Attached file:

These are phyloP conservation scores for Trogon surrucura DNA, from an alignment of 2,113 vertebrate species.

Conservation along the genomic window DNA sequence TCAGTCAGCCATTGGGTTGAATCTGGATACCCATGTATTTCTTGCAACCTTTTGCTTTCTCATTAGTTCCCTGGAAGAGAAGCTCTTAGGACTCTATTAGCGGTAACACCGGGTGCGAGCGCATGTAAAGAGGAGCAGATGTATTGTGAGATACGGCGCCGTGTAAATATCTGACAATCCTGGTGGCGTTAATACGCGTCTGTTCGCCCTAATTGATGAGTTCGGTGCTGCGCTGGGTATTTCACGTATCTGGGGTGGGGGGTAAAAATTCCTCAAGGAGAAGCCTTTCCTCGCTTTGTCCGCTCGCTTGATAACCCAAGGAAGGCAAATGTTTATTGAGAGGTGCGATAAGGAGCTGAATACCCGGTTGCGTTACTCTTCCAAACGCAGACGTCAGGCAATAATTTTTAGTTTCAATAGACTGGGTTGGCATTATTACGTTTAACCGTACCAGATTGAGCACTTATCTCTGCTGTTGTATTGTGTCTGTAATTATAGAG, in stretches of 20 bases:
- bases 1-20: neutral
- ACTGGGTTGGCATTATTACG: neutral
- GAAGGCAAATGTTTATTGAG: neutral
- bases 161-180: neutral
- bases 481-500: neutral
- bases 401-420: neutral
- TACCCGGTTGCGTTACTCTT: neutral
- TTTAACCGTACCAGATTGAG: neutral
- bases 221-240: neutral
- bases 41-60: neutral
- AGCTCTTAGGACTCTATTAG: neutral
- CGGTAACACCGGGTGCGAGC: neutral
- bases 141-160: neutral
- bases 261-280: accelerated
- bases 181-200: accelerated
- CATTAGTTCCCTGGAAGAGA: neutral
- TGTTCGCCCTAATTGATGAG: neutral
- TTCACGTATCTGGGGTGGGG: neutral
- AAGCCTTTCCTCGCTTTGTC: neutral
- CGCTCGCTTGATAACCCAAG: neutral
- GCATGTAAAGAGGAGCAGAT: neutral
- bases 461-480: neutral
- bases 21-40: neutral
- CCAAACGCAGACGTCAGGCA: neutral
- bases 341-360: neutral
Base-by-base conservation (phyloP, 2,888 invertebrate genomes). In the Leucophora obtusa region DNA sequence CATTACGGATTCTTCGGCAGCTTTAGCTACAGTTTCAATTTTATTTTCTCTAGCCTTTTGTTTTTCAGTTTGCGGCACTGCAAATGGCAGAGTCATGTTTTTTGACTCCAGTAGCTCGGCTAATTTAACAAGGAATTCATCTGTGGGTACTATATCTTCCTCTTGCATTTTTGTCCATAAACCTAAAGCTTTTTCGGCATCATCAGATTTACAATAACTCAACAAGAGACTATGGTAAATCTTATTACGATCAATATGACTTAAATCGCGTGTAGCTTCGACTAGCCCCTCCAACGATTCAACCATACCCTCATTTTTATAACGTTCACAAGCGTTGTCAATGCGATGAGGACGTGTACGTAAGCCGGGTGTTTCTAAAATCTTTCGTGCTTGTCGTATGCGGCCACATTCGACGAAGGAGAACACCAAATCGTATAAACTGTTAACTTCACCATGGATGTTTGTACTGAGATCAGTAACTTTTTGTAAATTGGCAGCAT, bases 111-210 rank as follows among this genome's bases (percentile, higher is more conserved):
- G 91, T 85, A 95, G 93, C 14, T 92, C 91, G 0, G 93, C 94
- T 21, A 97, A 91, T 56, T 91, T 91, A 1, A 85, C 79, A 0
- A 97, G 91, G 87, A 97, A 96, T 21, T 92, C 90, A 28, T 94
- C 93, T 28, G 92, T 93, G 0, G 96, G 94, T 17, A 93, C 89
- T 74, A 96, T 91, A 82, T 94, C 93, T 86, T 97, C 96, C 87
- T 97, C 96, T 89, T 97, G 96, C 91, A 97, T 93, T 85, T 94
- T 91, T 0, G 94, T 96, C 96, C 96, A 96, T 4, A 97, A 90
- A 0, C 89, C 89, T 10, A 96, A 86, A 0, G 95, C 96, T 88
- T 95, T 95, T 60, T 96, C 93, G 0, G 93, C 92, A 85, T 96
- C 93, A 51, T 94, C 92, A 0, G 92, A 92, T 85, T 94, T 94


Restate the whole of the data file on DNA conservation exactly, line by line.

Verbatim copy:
These are phyloP conservation scores for Trogon surrucura DNA, from an alignment of 2,113 vertebrate species.

Conservation along the genomic window DNA sequence TCAGTCAGCCATTGGGTTGAATCTGGATACCCATGTATTTCTTGCAACCTTTTGCTTTCTCATTAGTTCCCTGGAAGAGAAGCTCTTAGGACTCTATTAGCGGTAACACCGGGTGCGAGCGCATGTAAAGAGGAGCAGATGTATTGTGAGATACGGCGCCGTGTAAATATCTGACAATCCTGGTGGCGTTAATACGCGTCTGTTCGCCCTAATTGATGAGTTCGGTGCTGCGCTGGGTATTTCACGTATCTGGGGTGGGGGGTAAAAATTCCTCAAGGAGAAGCCTTTCCTCGCTTTGTCCGCTCGCTTGATAACCCAAGGAAGGCAAATGTTTATTGAGAGGTGCGATAAGGAGCTGAATACCCGGTTGCGTTACTCTTCCAAACGCAGACGTCAGGCAATAATTTTTAGTTTCAATAGACTGGGTTGGCATTATTACGTTTAACCGTACCAGATTGAGCACTTATCTCTGCTGTTGTATTGTGTCTGTAATTATAGAG, in stretches of 20 bases:
- bases 1-20: neutral
- ACTGGGTTGGCATTATTACG: neutral
- GAAGGCAAATGTTTATTGAG: neutral
- bases 161-180: neutral
- bases 481-500: neutral
- bases 401-420: neutral
- TACCCGGTTGCGTTACTCTT: neutral
- TTTAACCGTACCAGATTGAG: neutral
- bases 221-240: neutral
- bases 41-60: neutral
- AGCTCTTAGGACTCTATTAG: neutral
- CGGTAACACCGGGTGCGAGC: neutral
- bases 141-160: neutral
- bases 261-280: accelerated
- bases 181-200: accelerated
- CATTAGTTCCCTGGAAGAGA: neutral
- TGTTCGCCCTAATTGATGAG: neutral
- TTCACGTATCTGGGGTGGGG: neutral
- AAGCCTTTCCTCGCTTTGTC: neutral
- CGCTCGCTTGATAACCCAAG: neutral
- GCATGTAAAGAGGAGCAGAT: neutral
- bases 461-480: neutral
- bases 21-40: neutral
- CCAAACGCAGACGTCAGGCA: neutral
- bases 341-360: neutral
Base-by-base conservation (phyloP, 2,888 invertebrate genomes). In the Leucophora obtusa region DNA sequence CATTACGGATTCTTCGGCAGCTTTAGCTACAGTTTCAATTTTATTTTCTCTAGCCTTTTGTTTTTCAGTTTGCGGCACTGCAAATGGCAGAGTCATGTTTTTTGACTCCAGTAGCTCGGCTAATTTAACAAGGAATTCATCTGTGGGTACTATATCTTCCTCTTGCATTTTTGTCCATAAACCTAAAGCTTTTTCGGCATCATCAGATTTACAATAACTCAACAAGAGACTATGGTAAATCTTATTACGATCAATATGACTTAAATCGCGTGTAGCTTCGACTAGCCCCTCCAACGATTCAACCATACCCTCATTTTTATAACGTTCACAAGCGTTGTCAATGCGATGAGGACGTGTACGTAAGCCGGGTGTTTCTAAAATCTTTCGTGCTTGTCGTATGCGGCCACATTCGACGAAGGAGAACACCAAATCGTATAAACTGTTAACTTCACCATGGATGTTTGTACTGAGATCAGTAACTTTTTGTAAATTGGCAGCAT, bases 111-210 rank as follows among this genome's bases (percentile, higher is more conserved):
- G 91, T 85, A 95, G 93, C 14, T 92, C 91, G 0, G 93, C 94
- T 21, A 97, A 91, T 56, T 91, T 91, A 1, A 85, C 79, A 0
- A 97, G 91, G 87, A 97, A 96, T 21, T 92, C 90, A 28, T 94
- C 93, T 28, G 92, T 93, G 0, G 96, G 94, T 17, A 93, C 89
- T 74, A 96, T 91, A 82, T 94, C 93, T 86, T 97, C 96, C 87
- T 97, C 96, T 89, T 97, G 96, C 91, A 97, T 93, T 85, T 94
- T 91, T 0, G 94, T 96, C 96, C 96, A 96, T 4, A 97, A 90
- A 0, C 89, C 89, T 10, A 96, A 86, A 0, G 95, C 96, T 88
- T 95, T 95, T 60, T 96, C 93, G 0, G 93, C 92, A 85, T 96
- C 93, A 51, T 94, C 92, A 0, G 92, A 92, T 85, T 94, T 94